The Interior Lives of Danielle McKinney

When I first saw the work of painter Danielle McKinney, at a show at Night Gallery in Los Angeles last year, I got as close as I could without setting off the alarms. Her portraits of solitary Black women at home, beautiful and enigmatic, have a cinematic quality; McKinney captures them with an acute female gaze—red lipstick, curls of cigarette smoke, pink nail polish—in moments of reflection, smoking, reading, or sprawled naked on a rug. “I wanted to paint this feeling of: When I get home and no one’s around, who am I? Who am I without this façade? And the interior space was perfect for that,” McKinney says. In the Western art tradition, Black women tend to be at work, in the background, or at the edges of the frame—almost never centered and at rest. “You don’t get to see them lying down on a sofa,” she adds.

Based in Jersey City, McKinney, who is 40, only started painting full-time during the COVID lockdown, but she had prominent space at Night Gallery, which co-represents her with the Marianne Boesky Gallery, where she will have a major solo show this October in New York. She has already had her paintings acquired by places like the Dallas Museum of Art, Miami’s Institute of Contemporary Art, and the Hirshhorn Museum and Sculpture Garden at the Smithsonian; Beyoncé owns a piece too. “There is a strong sense of self that emanates from each solo figure, made all the more powerful by the intimate spaces that they not only inhabit, but command,” Thelma Golden, the director and chief curator of the Studio Museum in Harlem, wrote me by email. “Her focus unveils assumptions around what is afforded Black women at rest, as much as it maintains a level of protective distance from the viewer. Ultimately, Danielle bringing these scenes to life is an act of reclamation.”

FAN FICTION
“There is a strong sense of self that emanates from each solo figure,” says Thelma Golden of McKinney’s work. Above: Tell me more, 2021.

When I saw McKinney’s paintings for the second time, this past February, it was at her studio, where canvases in various stages of completion lined the walls. They were moody, rendered in shades of shadowy brown, orange, blue, and green, and dominated by a languorous female form. McKinney often paints from scenes she sees in photos and film, and listens to soul music and old R&B while she’s working. She always starts with an all-black canvas, and then lifts her figures from the background, followed by their rooms. On a mauve-pink table was a bound collection of vintage issues of Better Homes & Gardens that McKinney ordered from eBay, which she uses, along with other magazines from the 1960s and ’70s, as references for her “minimal but pop” domestic spaces. Their imagery reminds her of her grandmother’s friends’ living rooms, with their plastic-covered printed sofas. Above the table, McKinney had posted a sepia-toned photo of her father, who passed away when she was one. “He keeps me straight when I’m standing there looking around like, ‘Is this okay?’ ” she says.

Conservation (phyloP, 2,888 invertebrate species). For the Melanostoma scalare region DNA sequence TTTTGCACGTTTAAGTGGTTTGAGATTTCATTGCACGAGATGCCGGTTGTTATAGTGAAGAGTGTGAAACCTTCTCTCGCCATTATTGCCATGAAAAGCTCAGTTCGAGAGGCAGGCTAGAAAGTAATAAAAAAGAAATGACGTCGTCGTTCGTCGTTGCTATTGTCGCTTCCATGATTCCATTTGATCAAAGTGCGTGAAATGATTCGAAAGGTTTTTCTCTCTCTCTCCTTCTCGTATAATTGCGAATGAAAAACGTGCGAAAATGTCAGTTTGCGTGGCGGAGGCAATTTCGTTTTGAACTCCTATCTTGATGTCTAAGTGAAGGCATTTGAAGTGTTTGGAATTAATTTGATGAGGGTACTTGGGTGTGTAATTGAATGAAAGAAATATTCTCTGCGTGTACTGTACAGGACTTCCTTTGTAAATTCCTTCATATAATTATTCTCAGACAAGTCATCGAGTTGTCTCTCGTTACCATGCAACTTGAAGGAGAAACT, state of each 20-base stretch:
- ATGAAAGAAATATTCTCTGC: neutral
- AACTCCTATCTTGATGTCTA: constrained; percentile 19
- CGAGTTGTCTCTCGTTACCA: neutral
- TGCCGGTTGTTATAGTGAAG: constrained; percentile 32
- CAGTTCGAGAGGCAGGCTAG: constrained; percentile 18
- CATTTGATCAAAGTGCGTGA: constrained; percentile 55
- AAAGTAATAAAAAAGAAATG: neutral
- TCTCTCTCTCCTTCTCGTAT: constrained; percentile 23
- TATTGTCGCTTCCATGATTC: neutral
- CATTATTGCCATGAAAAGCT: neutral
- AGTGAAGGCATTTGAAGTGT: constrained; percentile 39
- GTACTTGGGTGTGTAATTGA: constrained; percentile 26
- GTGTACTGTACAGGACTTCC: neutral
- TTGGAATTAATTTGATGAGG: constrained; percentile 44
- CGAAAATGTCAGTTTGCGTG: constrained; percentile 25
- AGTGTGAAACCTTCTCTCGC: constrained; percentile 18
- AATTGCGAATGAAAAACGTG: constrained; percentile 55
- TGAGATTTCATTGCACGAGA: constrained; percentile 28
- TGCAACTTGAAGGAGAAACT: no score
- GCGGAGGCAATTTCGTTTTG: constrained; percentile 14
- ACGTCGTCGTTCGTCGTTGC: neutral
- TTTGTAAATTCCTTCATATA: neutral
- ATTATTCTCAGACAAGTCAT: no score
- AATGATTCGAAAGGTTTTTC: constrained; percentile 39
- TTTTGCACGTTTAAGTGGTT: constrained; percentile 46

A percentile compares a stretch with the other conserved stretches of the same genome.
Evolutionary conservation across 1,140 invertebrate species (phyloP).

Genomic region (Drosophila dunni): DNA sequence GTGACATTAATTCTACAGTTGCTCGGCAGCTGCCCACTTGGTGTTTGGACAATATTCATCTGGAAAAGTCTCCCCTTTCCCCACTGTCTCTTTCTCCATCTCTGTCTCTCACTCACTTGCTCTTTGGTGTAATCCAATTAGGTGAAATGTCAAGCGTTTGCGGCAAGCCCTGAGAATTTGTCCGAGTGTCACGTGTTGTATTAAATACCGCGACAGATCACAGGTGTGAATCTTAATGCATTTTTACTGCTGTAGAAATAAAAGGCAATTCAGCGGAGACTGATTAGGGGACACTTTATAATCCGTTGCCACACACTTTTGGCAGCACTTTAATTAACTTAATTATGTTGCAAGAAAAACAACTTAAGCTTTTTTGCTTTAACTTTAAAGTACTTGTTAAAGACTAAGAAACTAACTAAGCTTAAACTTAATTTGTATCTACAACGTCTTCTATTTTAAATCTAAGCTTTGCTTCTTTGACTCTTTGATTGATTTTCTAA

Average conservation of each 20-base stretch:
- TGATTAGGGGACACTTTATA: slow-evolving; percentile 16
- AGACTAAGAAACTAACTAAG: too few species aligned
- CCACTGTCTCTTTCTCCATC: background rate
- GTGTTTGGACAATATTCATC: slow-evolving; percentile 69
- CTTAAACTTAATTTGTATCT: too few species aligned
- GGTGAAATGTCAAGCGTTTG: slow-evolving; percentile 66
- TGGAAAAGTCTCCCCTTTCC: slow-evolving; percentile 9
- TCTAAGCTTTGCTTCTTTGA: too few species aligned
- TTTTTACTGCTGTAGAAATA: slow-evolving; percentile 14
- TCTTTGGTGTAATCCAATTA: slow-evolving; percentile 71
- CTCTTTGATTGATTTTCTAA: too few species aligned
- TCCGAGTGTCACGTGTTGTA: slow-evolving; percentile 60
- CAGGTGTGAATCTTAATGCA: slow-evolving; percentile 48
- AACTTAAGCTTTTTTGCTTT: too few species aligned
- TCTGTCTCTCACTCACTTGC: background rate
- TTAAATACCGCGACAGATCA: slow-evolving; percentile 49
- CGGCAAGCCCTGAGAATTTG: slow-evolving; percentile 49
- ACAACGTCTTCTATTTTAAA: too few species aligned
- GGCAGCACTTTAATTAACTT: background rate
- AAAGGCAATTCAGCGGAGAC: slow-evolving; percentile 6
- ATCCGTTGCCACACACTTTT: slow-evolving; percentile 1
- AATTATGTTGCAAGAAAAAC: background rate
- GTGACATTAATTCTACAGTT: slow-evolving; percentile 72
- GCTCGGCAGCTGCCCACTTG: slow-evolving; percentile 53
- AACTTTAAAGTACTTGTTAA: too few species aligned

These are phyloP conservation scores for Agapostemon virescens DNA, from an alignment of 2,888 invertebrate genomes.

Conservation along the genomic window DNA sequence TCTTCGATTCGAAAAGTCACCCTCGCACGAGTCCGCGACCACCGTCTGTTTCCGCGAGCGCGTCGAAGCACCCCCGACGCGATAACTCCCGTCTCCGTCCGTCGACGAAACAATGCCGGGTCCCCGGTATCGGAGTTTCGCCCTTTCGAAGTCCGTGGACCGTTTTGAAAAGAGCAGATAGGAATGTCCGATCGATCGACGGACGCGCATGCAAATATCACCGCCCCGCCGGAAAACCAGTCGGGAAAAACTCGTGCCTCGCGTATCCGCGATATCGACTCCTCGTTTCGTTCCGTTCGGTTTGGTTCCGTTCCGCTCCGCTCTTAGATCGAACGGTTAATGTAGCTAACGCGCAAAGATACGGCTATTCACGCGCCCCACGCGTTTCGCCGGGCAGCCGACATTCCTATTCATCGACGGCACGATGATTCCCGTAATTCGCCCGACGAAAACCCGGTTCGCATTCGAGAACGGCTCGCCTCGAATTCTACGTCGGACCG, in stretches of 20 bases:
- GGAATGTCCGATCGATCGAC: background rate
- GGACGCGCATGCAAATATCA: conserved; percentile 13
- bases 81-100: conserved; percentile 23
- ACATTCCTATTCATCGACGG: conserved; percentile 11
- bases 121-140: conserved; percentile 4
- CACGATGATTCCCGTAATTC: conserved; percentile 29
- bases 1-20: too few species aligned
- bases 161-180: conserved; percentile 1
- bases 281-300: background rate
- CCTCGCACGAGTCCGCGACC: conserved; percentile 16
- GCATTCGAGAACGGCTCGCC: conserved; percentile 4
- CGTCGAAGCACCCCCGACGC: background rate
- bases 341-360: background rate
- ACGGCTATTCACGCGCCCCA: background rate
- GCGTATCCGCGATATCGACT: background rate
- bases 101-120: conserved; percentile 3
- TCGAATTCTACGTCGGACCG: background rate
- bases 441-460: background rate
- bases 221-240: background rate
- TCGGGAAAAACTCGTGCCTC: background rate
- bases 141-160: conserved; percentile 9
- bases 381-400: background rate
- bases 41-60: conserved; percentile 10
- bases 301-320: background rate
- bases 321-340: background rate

We talked again over the summer, when she was at her gallery in New York and I was in London, where Mc­Kinney had just visited with her artist husband, Robert Roest, and one-year-old daughter, Charlotte, after finishing a residency in Spain. We share a connection: We both grew up in Montgomery, Alabama. Raised on the outskirts of the city by her mother Barbara, aunt Frances, and grandmother Margaret, she was an only child. McKinney remembers playing under the magnolia trees with friends, going to family reunions “out in the country,” passing days with her grandfather in his cow field in Lowndes County, and sitting with her grandmother’s friends on the porch as they knitted and played gospel music. “I spent a lot of time with older people. It was a sensitive time for me, but a very beautiful time,” Mc­Kinney says. “My grandmother would put me in a room and give me all these magazines, and I would cut these figures out and build houses in shoeboxes. I would stay in there for hours, and I mean hours, and I would just be in my own world. It was the most comfortable, soothing feeling.” She presented the houses to her family when she was done.

McKinney was drawn to the act of creating worlds with her own hands. “I was just restless, but art was my safe place,” she recalls. Her grandmother took her to painting classes, and her mom bought her a Nikon camera when she was 15. McKinney began photographing her friends in nature, and studied photography at the Atlanta College of the Arts before going to the Parsons School of Design in New York. The move north was not easy; she was depressed for a year and felt out of place. But eventually, “Parsons became my family,” she says. While there, she pursued a project about intimacy, photographing people on the subway as she watched them in their “inner moments” and making a video about how strangers reacted when she touched them. After graduating, Mc­Kinney stayed on working in the education department at Parsons and taking pictures in her free time. She submitted to photography open calls, but never heard anything back. Before the pandemic started, she felt stuck.

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